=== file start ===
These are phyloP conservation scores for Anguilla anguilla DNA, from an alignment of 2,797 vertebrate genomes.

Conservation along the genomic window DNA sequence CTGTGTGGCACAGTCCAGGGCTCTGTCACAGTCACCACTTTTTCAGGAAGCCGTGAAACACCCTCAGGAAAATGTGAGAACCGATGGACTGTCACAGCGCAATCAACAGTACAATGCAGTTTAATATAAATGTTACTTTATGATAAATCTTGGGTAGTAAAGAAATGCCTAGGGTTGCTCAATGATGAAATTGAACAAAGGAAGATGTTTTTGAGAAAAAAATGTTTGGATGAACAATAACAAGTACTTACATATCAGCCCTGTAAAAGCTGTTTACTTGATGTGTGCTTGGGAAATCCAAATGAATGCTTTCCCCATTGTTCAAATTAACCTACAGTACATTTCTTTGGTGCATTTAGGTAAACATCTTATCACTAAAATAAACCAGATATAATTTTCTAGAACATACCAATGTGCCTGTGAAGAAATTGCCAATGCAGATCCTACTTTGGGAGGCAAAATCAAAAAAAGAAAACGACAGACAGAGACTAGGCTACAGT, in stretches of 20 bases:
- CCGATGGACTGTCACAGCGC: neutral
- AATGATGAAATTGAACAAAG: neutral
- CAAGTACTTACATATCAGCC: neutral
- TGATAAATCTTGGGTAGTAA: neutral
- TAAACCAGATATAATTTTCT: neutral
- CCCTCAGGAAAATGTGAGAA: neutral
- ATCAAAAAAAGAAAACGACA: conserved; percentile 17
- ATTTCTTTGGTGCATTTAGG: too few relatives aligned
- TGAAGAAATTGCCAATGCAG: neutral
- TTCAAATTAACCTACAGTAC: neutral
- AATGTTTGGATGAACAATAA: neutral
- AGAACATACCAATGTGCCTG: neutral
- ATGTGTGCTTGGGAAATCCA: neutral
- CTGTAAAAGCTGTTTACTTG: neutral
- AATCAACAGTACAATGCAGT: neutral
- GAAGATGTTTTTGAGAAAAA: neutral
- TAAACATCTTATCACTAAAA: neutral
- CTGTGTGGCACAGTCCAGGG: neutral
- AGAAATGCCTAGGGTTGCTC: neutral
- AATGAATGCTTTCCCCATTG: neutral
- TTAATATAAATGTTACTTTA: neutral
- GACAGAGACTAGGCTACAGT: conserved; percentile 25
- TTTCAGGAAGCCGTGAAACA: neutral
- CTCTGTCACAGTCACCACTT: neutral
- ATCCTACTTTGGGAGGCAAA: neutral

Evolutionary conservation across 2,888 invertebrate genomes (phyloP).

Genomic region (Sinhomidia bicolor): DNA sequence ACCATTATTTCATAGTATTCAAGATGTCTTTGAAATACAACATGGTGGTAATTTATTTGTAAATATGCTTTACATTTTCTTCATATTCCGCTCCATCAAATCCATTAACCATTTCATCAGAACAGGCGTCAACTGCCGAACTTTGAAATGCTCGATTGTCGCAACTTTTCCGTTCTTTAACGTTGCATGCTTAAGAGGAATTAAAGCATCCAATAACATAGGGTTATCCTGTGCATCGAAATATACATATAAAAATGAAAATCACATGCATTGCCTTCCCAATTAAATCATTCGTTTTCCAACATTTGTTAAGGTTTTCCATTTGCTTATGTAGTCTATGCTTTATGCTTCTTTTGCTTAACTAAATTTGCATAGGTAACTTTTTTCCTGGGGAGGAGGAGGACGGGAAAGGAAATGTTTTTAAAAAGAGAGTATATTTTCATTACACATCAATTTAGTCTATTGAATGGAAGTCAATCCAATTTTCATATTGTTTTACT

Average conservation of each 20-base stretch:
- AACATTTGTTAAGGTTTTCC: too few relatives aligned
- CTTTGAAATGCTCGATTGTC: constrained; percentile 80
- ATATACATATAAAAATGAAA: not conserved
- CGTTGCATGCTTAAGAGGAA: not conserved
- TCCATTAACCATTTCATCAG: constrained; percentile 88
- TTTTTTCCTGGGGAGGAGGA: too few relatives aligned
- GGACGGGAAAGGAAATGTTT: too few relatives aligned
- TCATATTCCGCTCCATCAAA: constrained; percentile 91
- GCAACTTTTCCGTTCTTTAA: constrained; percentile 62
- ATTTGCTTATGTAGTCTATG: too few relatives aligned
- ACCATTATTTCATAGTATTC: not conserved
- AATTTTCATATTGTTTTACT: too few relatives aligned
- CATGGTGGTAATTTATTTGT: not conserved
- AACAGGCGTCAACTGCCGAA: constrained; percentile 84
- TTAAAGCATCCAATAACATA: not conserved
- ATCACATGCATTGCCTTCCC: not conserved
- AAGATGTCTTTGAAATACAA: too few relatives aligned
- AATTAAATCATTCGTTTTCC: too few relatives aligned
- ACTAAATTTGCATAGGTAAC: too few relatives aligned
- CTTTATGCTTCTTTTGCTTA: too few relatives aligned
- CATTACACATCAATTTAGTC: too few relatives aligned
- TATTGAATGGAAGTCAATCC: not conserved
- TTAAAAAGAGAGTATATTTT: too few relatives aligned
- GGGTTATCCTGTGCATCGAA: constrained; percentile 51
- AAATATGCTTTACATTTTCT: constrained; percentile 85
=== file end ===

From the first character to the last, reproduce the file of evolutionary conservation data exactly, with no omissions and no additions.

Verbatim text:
These are phyloP conservation scores for Anguilla anguilla DNA, from an alignment of 2,797 vertebrate genomes.

Conservation along the genomic window DNA sequence CTGTGTGGCACAGTCCAGGGCTCTGTCACAGTCACCACTTTTTCAGGAAGCCGTGAAACACCCTCAGGAAAATGTGAGAACCGATGGACTGTCACAGCGCAATCAACAGTACAATGCAGTTTAATATAAATGTTACTTTATGATAAATCTTGGGTAGTAAAGAAATGCCTAGGGTTGCTCAATGATGAAATTGAACAAAGGAAGATGTTTTTGAGAAAAAAATGTTTGGATGAACAATAACAAGTACTTACATATCAGCCCTGTAAAAGCTGTTTACTTGATGTGTGCTTGGGAAATCCAAATGAATGCTTTCCCCATTGTTCAAATTAACCTACAGTACATTTCTTTGGTGCATTTAGGTAAACATCTTATCACTAAAATAAACCAGATATAATTTTCTAGAACATACCAATGTGCCTGTGAAGAAATTGCCAATGCAGATCCTACTTTGGGAGGCAAAATCAAAAAAAGAAAACGACAGACAGAGACTAGGCTACAGT, in stretches of 20 bases:
- CCGATGGACTGTCACAGCGC: neutral
- AATGATGAAATTGAACAAAG: neutral
- CAAGTACTTACATATCAGCC: neutral
- TGATAAATCTTGGGTAGTAA: neutral
- TAAACCAGATATAATTTTCT: neutral
- CCCTCAGGAAAATGTGAGAA: neutral
- ATCAAAAAAAGAAAACGACA: conserved; percentile 17
- ATTTCTTTGGTGCATTTAGG: too few relatives aligned
- TGAAGAAATTGCCAATGCAG: neutral
- TTCAAATTAACCTACAGTAC: neutral
- AATGTTTGGATGAACAATAA: neutral
- AGAACATACCAATGTGCCTG: neutral
- ATGTGTGCTTGGGAAATCCA: neutral
- CTGTAAAAGCTGTTTACTTG: neutral
- AATCAACAGTACAATGCAGT: neutral
- GAAGATGTTTTTGAGAAAAA: neutral
- TAAACATCTTATCACTAAAA: neutral
- CTGTGTGGCACAGTCCAGGG: neutral
- AGAAATGCCTAGGGTTGCTC: neutral
- AATGAATGCTTTCCCCATTG: neutral
- TTAATATAAATGTTACTTTA: neutral
- GACAGAGACTAGGCTACAGT: conserved; percentile 25
- TTTCAGGAAGCCGTGAAACA: neutral
- CTCTGTCACAGTCACCACTT: neutral
- ATCCTACTTTGGGAGGCAAA: neutral

Evolutionary conservation across 2,888 invertebrate genomes (phyloP).

Genomic region (Sinhomidia bicolor): DNA sequence ACCATTATTTCATAGTATTCAAGATGTCTTTGAAATACAACATGGTGGTAATTTATTTGTAAATATGCTTTACATTTTCTTCATATTCCGCTCCATCAAATCCATTAACCATTTCATCAGAACAGGCGTCAACTGCCGAACTTTGAAATGCTCGATTGTCGCAACTTTTCCGTTCTTTAACGTTGCATGCTTAAGAGGAATTAAAGCATCCAATAACATAGGGTTATCCTGTGCATCGAAATATACATATAAAAATGAAAATCACATGCATTGCCTTCCCAATTAAATCATTCGTTTTCCAACATTTGTTAAGGTTTTCCATTTGCTTATGTAGTCTATGCTTTATGCTTCTTTTGCTTAACTAAATTTGCATAGGTAACTTTTTTCCTGGGGAGGAGGAGGACGGGAAAGGAAATGTTTTTAAAAAGAGAGTATATTTTCATTACACATCAATTTAGTCTATTGAATGGAAGTCAATCCAATTTTCATATTGTTTTACT

Average conservation of each 20-base stretch:
- AACATTTGTTAAGGTTTTCC: too few relatives aligned
- CTTTGAAATGCTCGATTGTC: constrained; percentile 80
- ATATACATATAAAAATGAAA: not conserved
- CGTTGCATGCTTAAGAGGAA: not conserved
- TCCATTAACCATTTCATCAG: constrained; percentile 88
- TTTTTTCCTGGGGAGGAGGA: too few relatives aligned
- GGACGGGAAAGGAAATGTTT: too few relatives aligned
- TCATATTCCGCTCCATCAAA: constrained; percentile 91
- GCAACTTTTCCGTTCTTTAA: constrained; percentile 62
- ATTTGCTTATGTAGTCTATG: too few relatives aligned
- ACCATTATTTCATAGTATTC: not conserved
- AATTTTCATATTGTTTTACT: too few relatives aligned
- CATGGTGGTAATTTATTTGT: not conserved
- AACAGGCGTCAACTGCCGAA: constrained; percentile 84
- TTAAAGCATCCAATAACATA: not conserved
- ATCACATGCATTGCCTTCCC: not conserved
- AAGATGTCTTTGAAATACAA: too few relatives aligned
- AATTAAATCATTCGTTTTCC: too few relatives aligned
- ACTAAATTTGCATAGGTAAC: too few relatives aligned
- CTTTATGCTTCTTTTGCTTA: too few relatives aligned
- CATTACACATCAATTTAGTC: too few relatives aligned
- TATTGAATGGAAGTCAATCC: not conserved
- TTAAAAAGAGAGTATATTTT: too few relatives aligned
- GGGTTATCCTGTGCATCGAA: constrained; percentile 51
- AAATATGCTTTACATTTTCT: constrained; percentile 85